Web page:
- in a mild way by adding some aromatics to the cooking water, such as bay leaves, thyme, rosemary, garlic, onion, etc. This will give the potatoes a very mild flavor, and they flavor the cooking water as the potatoes simmer. Discard the aromatics before mashing the potatoes.
- in a more assertive way, by adding aromatics to the butter that you will be adding to the potatoes when mashing them. I love to make Garlic Mashed Potatoes by adding some minced garlic to the butter and cooking it until it turns lightly golden brown and then add it to the potatoes when I’m mashing them. Since the garlic will be roasted, it will give a nice garlicky addition to the mashed potatoes, without knocking you over with a harsh garlic taste. You can also add shallots, onions and herbs to the butter.
- by the choice of dairy that you use. Most of the time, I simply use milk, but you can also use heavy cream for really decadent and luscious mashed potatoes, buttermilk to add a slight tang and creaminess to mashed potatoes, as well as cream cheese or sour cream. It’s very important to heat the dairy.
- Try serving the mashed potatoes drizzled with brown butter. It is SO delicious. Melt the butter, then continue cooking, until the butter turns a golden brown color. The brown butter adds an amazing “nutty” flavor, that is so rich and decadent.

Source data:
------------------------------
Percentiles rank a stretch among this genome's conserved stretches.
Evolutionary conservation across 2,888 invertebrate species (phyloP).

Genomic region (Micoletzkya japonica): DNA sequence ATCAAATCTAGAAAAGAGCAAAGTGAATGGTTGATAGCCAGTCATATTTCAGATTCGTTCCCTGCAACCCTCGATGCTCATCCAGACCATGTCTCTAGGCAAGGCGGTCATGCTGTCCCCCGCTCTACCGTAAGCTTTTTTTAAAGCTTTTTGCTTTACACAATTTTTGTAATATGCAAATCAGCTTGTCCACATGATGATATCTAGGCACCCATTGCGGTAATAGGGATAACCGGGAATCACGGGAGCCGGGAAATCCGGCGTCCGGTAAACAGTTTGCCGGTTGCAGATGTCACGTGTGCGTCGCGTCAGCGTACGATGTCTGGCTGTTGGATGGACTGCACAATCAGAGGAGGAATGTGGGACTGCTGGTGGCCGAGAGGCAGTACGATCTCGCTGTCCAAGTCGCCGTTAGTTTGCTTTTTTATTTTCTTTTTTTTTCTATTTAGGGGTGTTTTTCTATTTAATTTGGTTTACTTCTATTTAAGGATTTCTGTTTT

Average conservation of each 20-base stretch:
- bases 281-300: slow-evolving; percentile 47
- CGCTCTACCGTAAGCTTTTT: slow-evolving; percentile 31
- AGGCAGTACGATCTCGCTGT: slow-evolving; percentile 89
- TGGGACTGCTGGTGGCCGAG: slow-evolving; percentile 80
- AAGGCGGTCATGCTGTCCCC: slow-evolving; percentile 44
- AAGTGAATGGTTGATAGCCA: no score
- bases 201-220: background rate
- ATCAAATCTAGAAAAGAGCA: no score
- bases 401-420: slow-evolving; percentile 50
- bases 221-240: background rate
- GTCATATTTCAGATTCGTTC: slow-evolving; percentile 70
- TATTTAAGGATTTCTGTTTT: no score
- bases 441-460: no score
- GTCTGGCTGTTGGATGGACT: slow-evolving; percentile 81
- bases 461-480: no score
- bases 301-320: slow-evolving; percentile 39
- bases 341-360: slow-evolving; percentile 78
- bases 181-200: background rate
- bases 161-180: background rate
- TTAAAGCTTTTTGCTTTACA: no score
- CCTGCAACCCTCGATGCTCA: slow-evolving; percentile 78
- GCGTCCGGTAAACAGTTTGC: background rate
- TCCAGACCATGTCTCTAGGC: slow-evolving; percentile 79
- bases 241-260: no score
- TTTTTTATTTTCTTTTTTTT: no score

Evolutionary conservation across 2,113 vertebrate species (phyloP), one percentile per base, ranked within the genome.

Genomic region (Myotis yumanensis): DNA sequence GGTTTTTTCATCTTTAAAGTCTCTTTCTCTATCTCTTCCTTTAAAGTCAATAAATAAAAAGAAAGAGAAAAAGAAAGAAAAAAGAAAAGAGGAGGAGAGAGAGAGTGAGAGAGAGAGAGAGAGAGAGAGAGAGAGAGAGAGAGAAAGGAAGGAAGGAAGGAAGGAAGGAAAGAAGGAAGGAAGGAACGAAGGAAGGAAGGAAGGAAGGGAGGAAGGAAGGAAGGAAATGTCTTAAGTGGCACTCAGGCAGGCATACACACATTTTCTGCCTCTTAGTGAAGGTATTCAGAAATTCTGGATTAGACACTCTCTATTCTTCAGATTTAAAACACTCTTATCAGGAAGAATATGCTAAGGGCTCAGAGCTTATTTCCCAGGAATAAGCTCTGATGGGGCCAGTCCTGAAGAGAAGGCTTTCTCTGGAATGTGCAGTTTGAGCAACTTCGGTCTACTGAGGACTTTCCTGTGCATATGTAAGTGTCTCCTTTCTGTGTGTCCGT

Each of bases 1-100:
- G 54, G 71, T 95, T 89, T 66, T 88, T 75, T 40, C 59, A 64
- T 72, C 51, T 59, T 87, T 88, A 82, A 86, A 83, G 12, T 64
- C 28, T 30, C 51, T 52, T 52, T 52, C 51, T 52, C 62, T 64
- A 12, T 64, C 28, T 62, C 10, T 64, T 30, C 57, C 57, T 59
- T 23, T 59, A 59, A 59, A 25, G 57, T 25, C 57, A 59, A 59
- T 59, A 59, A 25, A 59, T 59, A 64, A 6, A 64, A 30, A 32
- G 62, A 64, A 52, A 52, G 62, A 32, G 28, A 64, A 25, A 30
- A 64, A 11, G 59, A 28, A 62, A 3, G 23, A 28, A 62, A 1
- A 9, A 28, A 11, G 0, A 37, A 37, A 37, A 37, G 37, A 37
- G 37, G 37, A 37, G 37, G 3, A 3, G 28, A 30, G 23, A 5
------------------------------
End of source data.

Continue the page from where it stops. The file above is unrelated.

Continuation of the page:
- for the last punch, try adding bacon bits, scallions, chives, parsley, rosemary, grated cheese or Flavored Butter to the mashed potatoes.
The Best Tools To Make Mashed Potatoes
- A simple, standard potato masher
- A hand mixer or standing mixer. Be very careful if using this method, since it’s very easy to over mix the potatoes this way, so act fast, mix, add dairy, step away. If you’re using a standing mixer, it’s best to use the whisk attachment.
- A potato ricer – this will give you creamy and lump-free mashed potatoes. However, this is the most tedious option, plus, you need to work quickly to rice the potatoes while they are still hot. This is not very convenient when making a big batch of mashed potatoes. I prefer the first two much better.
A food processor or a blender are a big NO-N0. Seriously. Food processor/blender +potatoes= GLUEY potatoes that you can’t fix.
How To Keep Potatoes Warm:
- You can keep them stored in the hot pot, wrapped in a thick towel or blanket. This method will keep the potatoes warm for quite a long time. Of course, they won’t stay warm forever.